- Liu, L.; Ye, X. P.; Saxton, A. M. and Womac, A. (2010), Pretreatment of near infrared spectral data in fast biomass analysis, Journal of Near Infrared Spectroscopy 18(5), 317-331.
- Kim HY, Stewart TP, Wyatt BN, Siriwardhana N, Saxton AM, Kim, JH. (2010) Gene expression profiles of a mouse congenic strain carrying an obesity susceptibility QTL under obesigenic diets. Genes & Nutrition 5(3), 237-250. 10.1007/s12263-009-0163-0
- Lutz CG, Armas-Rosales AM, and Saxton AM. Genetic effects influencing salinity tolerance in six varieties of tilapia (Oreochromis) and their reciprocal crosses. Aquaculture Research 2010:1-11.
- Lynch RM, Naswa S, Rogers Jr. GL, Kania SA, Das S, Chesler EJ, Saxton AM, Langston MA, and Voy BH. 2010. Identifying genetic loci and spleen gene coexpression networks underlying immunophenotypes in BXD recombinant inbred mice. Physiological Genomics 41: 244-253. 10.1152/physiolgenomics.00020.2010
- Borate BR, Chesler EJ, Langston MA, Saxton AM and Voy BH. 2009. Comparison of threshold
selection methods for microarray gene co-expression matrices. BMC Research Notes 2:240
- Eblen, J.D., I. C. Gerling, A. M. Saxton, J. Wu, J. R. Snoddy and M. A. Langston. 2009. Graph
Algorithms for Integrated Biological Analysis, with Applications to Type 1 Diabetes Data. In Clustering Challenges in Biological Networks (S. Butenko, W. A. Chaovalitwongse and P. Pardalos, editors),
World Scientific. pp 207-222.
- Langston, MA, AD Perkins, AM Saxton, JA Scharff and BH Voy. 2008. Innovative Computational
Methods for Transcriptomic Data Analysis: A Case Study in the Use of FPT for Practical Algorithm Design and Implementation. The Computer Journal 51(1): 26-38.
- Wang, X.; Carré, W.; Saxton, AM and Cogburn, LA. 2007. Manipulation of thyroid status and/or GH injection alters hepatic gene expression in the juvenile chicken. Cytogenetic Genome Res 117(1-4): 174-188.
- Auge, RM, HD Toler, C Keunho and AM Saxton. 2007. Comparing contributions of soil versus root colonization to variations in stomatal behavior and soil drying in mycorrhizal Sorghum bicolor and Cucurbita pepo. J Plant Physiology 164: 1289-1299.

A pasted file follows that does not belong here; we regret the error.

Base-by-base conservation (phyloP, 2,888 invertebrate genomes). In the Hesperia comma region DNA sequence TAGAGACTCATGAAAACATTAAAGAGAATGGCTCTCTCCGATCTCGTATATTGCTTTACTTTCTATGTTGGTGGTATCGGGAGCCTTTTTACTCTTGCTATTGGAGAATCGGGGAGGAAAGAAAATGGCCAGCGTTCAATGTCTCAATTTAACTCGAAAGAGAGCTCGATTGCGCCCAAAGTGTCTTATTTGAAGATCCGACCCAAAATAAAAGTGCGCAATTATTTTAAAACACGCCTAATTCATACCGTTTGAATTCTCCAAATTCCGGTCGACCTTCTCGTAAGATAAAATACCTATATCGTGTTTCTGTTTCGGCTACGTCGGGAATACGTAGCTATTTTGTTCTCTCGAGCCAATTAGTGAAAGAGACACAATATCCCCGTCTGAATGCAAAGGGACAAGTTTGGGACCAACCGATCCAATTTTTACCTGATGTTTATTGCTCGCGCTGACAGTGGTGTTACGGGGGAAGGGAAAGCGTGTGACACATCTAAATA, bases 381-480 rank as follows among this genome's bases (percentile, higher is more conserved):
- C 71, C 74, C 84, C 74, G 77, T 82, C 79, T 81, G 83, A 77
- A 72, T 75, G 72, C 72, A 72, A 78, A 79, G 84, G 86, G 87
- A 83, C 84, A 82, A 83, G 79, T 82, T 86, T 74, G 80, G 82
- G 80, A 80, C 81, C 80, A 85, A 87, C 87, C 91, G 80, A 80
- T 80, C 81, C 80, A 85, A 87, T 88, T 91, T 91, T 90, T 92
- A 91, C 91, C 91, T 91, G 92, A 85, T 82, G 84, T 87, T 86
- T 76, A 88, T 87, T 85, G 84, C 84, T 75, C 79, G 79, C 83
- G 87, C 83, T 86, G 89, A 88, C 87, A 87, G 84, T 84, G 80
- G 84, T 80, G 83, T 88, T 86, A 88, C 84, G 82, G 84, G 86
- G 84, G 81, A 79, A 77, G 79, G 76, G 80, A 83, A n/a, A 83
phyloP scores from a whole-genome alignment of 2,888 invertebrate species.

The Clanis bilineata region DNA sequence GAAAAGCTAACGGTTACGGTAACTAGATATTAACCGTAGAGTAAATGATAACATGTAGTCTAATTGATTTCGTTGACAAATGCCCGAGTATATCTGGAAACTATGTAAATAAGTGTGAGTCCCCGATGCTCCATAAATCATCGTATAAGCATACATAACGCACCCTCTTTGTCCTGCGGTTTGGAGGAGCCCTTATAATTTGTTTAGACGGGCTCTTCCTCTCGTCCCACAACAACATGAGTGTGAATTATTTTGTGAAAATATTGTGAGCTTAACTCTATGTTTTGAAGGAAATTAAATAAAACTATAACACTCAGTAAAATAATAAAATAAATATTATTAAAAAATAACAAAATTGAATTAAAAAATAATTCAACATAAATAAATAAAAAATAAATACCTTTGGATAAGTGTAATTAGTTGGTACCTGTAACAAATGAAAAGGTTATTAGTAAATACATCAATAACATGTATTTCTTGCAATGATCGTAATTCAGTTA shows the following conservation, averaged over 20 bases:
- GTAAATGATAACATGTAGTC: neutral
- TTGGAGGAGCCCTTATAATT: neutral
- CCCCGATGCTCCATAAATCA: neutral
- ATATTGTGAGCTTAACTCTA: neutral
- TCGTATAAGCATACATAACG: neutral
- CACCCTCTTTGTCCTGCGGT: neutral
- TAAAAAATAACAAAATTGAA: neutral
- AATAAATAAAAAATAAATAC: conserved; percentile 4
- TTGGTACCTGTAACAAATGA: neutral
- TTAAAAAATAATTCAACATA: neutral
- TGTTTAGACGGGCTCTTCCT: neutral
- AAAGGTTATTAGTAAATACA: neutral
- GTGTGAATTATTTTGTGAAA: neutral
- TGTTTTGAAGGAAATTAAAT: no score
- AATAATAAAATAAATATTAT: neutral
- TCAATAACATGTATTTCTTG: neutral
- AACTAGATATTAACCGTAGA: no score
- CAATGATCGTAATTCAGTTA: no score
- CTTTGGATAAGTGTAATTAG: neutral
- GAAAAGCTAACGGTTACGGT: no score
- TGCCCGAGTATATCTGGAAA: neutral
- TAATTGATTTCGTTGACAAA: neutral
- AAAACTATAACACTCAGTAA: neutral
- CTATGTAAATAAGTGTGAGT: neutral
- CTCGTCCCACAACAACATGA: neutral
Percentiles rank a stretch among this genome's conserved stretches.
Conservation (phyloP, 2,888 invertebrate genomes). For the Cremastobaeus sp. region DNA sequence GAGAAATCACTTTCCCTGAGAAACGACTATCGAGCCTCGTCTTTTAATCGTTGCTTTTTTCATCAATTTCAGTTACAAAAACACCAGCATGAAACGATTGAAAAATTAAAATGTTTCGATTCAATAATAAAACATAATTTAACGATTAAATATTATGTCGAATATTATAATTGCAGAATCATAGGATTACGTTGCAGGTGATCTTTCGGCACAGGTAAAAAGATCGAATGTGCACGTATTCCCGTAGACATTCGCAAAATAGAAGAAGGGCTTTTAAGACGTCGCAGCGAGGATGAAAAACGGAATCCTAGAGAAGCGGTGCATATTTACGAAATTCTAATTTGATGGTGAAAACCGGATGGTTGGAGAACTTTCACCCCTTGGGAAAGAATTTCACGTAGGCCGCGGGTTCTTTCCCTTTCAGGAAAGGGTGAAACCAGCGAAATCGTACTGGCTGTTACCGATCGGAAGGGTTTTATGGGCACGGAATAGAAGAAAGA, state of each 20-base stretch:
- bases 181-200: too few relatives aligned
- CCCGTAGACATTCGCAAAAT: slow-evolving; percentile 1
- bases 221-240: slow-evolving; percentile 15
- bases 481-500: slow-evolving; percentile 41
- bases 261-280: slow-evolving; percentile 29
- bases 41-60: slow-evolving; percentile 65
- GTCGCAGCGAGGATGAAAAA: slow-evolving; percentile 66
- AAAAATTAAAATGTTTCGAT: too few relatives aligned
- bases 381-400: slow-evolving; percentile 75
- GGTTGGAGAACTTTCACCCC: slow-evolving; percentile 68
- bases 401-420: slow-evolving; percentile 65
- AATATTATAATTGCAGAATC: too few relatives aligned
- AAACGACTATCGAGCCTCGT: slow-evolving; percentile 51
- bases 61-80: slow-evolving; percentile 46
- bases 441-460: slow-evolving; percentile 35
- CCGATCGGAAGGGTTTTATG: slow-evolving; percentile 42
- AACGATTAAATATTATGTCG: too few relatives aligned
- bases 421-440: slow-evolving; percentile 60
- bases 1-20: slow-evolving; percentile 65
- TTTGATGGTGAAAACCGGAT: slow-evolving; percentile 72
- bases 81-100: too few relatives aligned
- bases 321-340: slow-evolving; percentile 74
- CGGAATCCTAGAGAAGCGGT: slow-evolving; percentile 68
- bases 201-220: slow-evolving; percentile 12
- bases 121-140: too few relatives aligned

- Panthee, D.R., V.R. Pantalone, A.M. Saxton, D.R. West, and C.E. Sams. 2006. Genomic Regions Associated with Amino Acid Composition in Soybean. Molecular Breeding 17:79-89.
- Saxton, AM, MA Langston and BH Voy. 2006. Statistical Tools are Needed for Array Data. Proceedings of the American Statistical Association [CD-ROM], Alexandria, VA. (Joint Research Conference on Statistics in Quality, Industry and Technology, June 7-9, Knoxville, TN).
- Smiley, R.D., A.M. Saxton, M.J. Jackson, S.N. Hicks, L.G. Stinnett and E.E. Howell. 2004. Non-Linear Fitting of Bi-Substrate Enzyme Kinetic Data using SAS: Application to R67 Dihydrofolate Reductase. Analytical Biochemistry 334(1): 204-206.
- Peng, X, MA Langston, AM Saxton, N Baldwin, JR Snoddy. 2004. Detecting Network Motifs in Gene Co-expression Networks. Critical Assessment of Microarray Data Analysis V, Duke University, Nov 10-12, 2004.
- Saxton, A.M. (Editor) 2004. Genetic Analysis of Complex Traits Using SAS. SAS Institute, Inc. Cary, N.C.
- Saxton, A.M. 1998. A macro for converting mean separation output to letter groupings in Proc Mixed. In Proc. 23rd SAS Users Group Intl., SAS Institute, Cary, NC, pp 1243-1246.
- Saxton, A.M. INDCULL Version 3.0: 1989. Independent culling for two or more traits. J.
Heredity 80: 166-167.
Non-Linear Enzyme Kinetics
The NLINEK SAS macro analyzes various bi-substrate enzyme kinetic data, including models with inhibition. The nonlinear mixed model algorithm in SAS has been found to perform very well with complex models.
Download Example files:
Proc Mixed Mean Separation Formatting
All SAS macros have been combined into a collection, DANDA.SAS, which is available at http://dawg.utk.edu/ (look in the glossary). Newest versions of PDMIX800 and PDGLM will only be posted there, but the below is preserved for continuity.
This macro formats pair-wise differences from SAS Proc MIXED, created by the PDIFF option on the LSMEANS statement. The differences are used to create groups of similar means, represented by letters A, B, etc. Documentation is included as comments at the top of the program file.CITATION: Saxton, A.M. 1998. A macro for converting mean separation output to letter groupings in Proc Mixed. In Proc. 23rd SAS Users Group Intl., SAS Institute, Cary, NC, pp1243-1246. Nashville, TN, March 22-25.
Bi-Substrate Enzyme Kinetics
This SAS macro analyzes sub-saturating bi-substrate enzyme kinetic data, in which one substrate is held constant and the other is varied. Weighted regression is used to produce estimates of Km and Vmax from inverse rate - inverse substrate plots. Usage is described in comments at the top of the file. Citation: Smiley, RD, Hicks, SN, Stinnett, LG, Howell, EE and Saxton, AM. 2002. Bi-substrate kinetics using SAS computer software. Analytical Biochemistry 301(1): 153-156.